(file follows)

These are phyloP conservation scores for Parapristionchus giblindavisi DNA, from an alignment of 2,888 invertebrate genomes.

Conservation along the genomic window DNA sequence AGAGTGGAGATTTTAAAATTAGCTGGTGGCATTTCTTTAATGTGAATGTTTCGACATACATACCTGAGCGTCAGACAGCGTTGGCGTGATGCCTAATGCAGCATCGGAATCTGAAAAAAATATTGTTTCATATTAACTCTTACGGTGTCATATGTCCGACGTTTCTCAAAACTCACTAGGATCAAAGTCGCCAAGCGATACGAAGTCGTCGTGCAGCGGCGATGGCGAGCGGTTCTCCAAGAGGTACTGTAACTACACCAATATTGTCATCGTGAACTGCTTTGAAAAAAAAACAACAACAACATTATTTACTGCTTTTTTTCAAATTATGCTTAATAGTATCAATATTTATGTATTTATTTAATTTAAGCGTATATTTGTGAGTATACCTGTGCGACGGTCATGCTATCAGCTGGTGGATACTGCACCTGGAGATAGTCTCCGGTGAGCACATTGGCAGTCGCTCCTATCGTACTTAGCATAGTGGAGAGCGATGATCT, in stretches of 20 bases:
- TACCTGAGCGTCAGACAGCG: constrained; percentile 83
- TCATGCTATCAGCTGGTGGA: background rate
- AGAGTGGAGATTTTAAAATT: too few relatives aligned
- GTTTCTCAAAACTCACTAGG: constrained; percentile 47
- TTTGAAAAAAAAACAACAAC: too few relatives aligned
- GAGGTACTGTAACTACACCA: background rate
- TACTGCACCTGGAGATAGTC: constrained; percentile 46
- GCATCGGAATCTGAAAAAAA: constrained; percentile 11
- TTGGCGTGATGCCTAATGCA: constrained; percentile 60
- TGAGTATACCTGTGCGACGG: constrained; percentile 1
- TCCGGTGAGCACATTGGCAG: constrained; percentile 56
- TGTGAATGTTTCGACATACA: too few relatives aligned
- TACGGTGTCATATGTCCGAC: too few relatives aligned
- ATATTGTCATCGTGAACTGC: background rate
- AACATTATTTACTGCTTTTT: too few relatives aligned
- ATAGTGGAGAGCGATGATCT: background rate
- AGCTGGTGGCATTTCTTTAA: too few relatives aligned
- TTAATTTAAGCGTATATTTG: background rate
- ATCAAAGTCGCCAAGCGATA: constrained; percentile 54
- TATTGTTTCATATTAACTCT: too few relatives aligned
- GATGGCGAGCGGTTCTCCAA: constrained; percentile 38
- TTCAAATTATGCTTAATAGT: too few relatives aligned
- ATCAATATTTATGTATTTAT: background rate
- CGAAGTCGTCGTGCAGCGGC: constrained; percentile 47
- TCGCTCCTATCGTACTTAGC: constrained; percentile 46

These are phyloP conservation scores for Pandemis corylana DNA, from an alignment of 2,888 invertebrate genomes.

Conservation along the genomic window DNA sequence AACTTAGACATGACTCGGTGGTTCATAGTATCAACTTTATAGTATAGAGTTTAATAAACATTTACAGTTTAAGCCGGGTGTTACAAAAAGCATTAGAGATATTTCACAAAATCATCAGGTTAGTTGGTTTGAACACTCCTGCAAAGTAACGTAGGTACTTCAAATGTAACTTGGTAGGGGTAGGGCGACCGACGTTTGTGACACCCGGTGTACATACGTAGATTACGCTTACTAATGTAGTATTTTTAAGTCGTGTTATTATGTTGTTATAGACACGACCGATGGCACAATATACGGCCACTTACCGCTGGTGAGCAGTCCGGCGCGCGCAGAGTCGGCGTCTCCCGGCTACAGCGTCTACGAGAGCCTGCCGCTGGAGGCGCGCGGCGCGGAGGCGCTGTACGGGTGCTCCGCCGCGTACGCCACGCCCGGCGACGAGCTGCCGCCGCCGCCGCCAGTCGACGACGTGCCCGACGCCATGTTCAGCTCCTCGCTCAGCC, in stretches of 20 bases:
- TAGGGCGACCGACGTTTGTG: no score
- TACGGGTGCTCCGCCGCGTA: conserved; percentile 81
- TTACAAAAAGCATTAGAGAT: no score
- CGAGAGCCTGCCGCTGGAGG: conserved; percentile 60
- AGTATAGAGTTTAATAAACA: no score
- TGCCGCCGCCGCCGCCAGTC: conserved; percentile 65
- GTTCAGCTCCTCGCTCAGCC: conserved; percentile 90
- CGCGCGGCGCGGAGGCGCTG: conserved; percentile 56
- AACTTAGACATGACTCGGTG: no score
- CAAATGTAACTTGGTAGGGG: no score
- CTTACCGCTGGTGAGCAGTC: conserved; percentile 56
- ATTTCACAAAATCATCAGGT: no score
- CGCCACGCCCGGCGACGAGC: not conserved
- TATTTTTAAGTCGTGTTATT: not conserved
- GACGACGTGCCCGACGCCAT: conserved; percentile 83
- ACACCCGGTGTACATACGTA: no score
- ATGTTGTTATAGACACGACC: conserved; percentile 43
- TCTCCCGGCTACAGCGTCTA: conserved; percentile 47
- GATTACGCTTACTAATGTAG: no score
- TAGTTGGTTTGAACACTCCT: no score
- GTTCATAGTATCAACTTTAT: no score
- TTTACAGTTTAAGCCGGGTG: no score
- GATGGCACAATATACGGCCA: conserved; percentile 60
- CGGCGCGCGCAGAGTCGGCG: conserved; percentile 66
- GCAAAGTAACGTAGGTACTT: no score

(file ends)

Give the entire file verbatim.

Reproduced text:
These are phyloP conservation scores for Parapristionchus giblindavisi DNA, from an alignment of 2,888 invertebrate genomes.

Conservation along the genomic window DNA sequence AGAGTGGAGATTTTAAAATTAGCTGGTGGCATTTCTTTAATGTGAATGTTTCGACATACATACCTGAGCGTCAGACAGCGTTGGCGTGATGCCTAATGCAGCATCGGAATCTGAAAAAAATATTGTTTCATATTAACTCTTACGGTGTCATATGTCCGACGTTTCTCAAAACTCACTAGGATCAAAGTCGCCAAGCGATACGAAGTCGTCGTGCAGCGGCGATGGCGAGCGGTTCTCCAAGAGGTACTGTAACTACACCAATATTGTCATCGTGAACTGCTTTGAAAAAAAAACAACAACAACATTATTTACTGCTTTTTTTCAAATTATGCTTAATAGTATCAATATTTATGTATTTATTTAATTTAAGCGTATATTTGTGAGTATACCTGTGCGACGGTCATGCTATCAGCTGGTGGATACTGCACCTGGAGATAGTCTCCGGTGAGCACATTGGCAGTCGCTCCTATCGTACTTAGCATAGTGGAGAGCGATGATCT, in stretches of 20 bases:
- TACCTGAGCGTCAGACAGCG: constrained; percentile 83
- TCATGCTATCAGCTGGTGGA: background rate
- AGAGTGGAGATTTTAAAATT: too few relatives aligned
- GTTTCTCAAAACTCACTAGG: constrained; percentile 47
- TTTGAAAAAAAAACAACAAC: too few relatives aligned
- GAGGTACTGTAACTACACCA: background rate
- TACTGCACCTGGAGATAGTC: constrained; percentile 46
- GCATCGGAATCTGAAAAAAA: constrained; percentile 11
- TTGGCGTGATGCCTAATGCA: constrained; percentile 60
- TGAGTATACCTGTGCGACGG: constrained; percentile 1
- TCCGGTGAGCACATTGGCAG: constrained; percentile 56
- TGTGAATGTTTCGACATACA: too few relatives aligned
- TACGGTGTCATATGTCCGAC: too few relatives aligned
- ATATTGTCATCGTGAACTGC: background rate
- AACATTATTTACTGCTTTTT: too few relatives aligned
- ATAGTGGAGAGCGATGATCT: background rate
- AGCTGGTGGCATTTCTTTAA: too few relatives aligned
- TTAATTTAAGCGTATATTTG: background rate
- ATCAAAGTCGCCAAGCGATA: constrained; percentile 54
- TATTGTTTCATATTAACTCT: too few relatives aligned
- GATGGCGAGCGGTTCTCCAA: constrained; percentile 38
- TTCAAATTATGCTTAATAGT: too few relatives aligned
- ATCAATATTTATGTATTTAT: background rate
- CGAAGTCGTCGTGCAGCGGC: constrained; percentile 47
- TCGCTCCTATCGTACTTAGC: constrained; percentile 46

These are phyloP conservation scores for Pandemis corylana DNA, from an alignment of 2,888 invertebrate genomes.

Conservation along the genomic window DNA sequence AACTTAGACATGACTCGGTGGTTCATAGTATCAACTTTATAGTATAGAGTTTAATAAACATTTACAGTTTAAGCCGGGTGTTACAAAAAGCATTAGAGATATTTCACAAAATCATCAGGTTAGTTGGTTTGAACACTCCTGCAAAGTAACGTAGGTACTTCAAATGTAACTTGGTAGGGGTAGGGCGACCGACGTTTGTGACACCCGGTGTACATACGTAGATTACGCTTACTAATGTAGTATTTTTAAGTCGTGTTATTATGTTGTTATAGACACGACCGATGGCACAATATACGGCCACTTACCGCTGGTGAGCAGTCCGGCGCGCGCAGAGTCGGCGTCTCCCGGCTACAGCGTCTACGAGAGCCTGCCGCTGGAGGCGCGCGGCGCGGAGGCGCTGTACGGGTGCTCCGCCGCGTACGCCACGCCCGGCGACGAGCTGCCGCCGCCGCCGCCAGTCGACGACGTGCCCGACGCCATGTTCAGCTCCTCGCTCAGCC, in stretches of 20 bases:
- TAGGGCGACCGACGTTTGTG: no score
- TACGGGTGCTCCGCCGCGTA: conserved; percentile 81
- TTACAAAAAGCATTAGAGAT: no score
- CGAGAGCCTGCCGCTGGAGG: conserved; percentile 60
- AGTATAGAGTTTAATAAACA: no score
- TGCCGCCGCCGCCGCCAGTC: conserved; percentile 65
- GTTCAGCTCCTCGCTCAGCC: conserved; percentile 90
- CGCGCGGCGCGGAGGCGCTG: conserved; percentile 56
- AACTTAGACATGACTCGGTG: no score
- CAAATGTAACTTGGTAGGGG: no score
- CTTACCGCTGGTGAGCAGTC: conserved; percentile 56
- ATTTCACAAAATCATCAGGT: no score
- CGCCACGCCCGGCGACGAGC: not conserved
- TATTTTTAAGTCGTGTTATT: not conserved
- GACGACGTGCCCGACGCCAT: conserved; percentile 83
- ACACCCGGTGTACATACGTA: no score
- ATGTTGTTATAGACACGACC: conserved; percentile 43
- TCTCCCGGCTACAGCGTCTA: conserved; percentile 47
- GATTACGCTTACTAATGTAG: no score
- TAGTTGGTTTGAACACTCCT: no score
- GTTCATAGTATCAACTTTAT: no score
- TTTACAGTTTAAGCCGGGTG: no score
- GATGGCACAATATACGGCCA: conserved; percentile 60
- CGGCGCGCGCAGAGTCGGCG: conserved; percentile 66
- GCAAAGTAACGTAGGTACTT: no score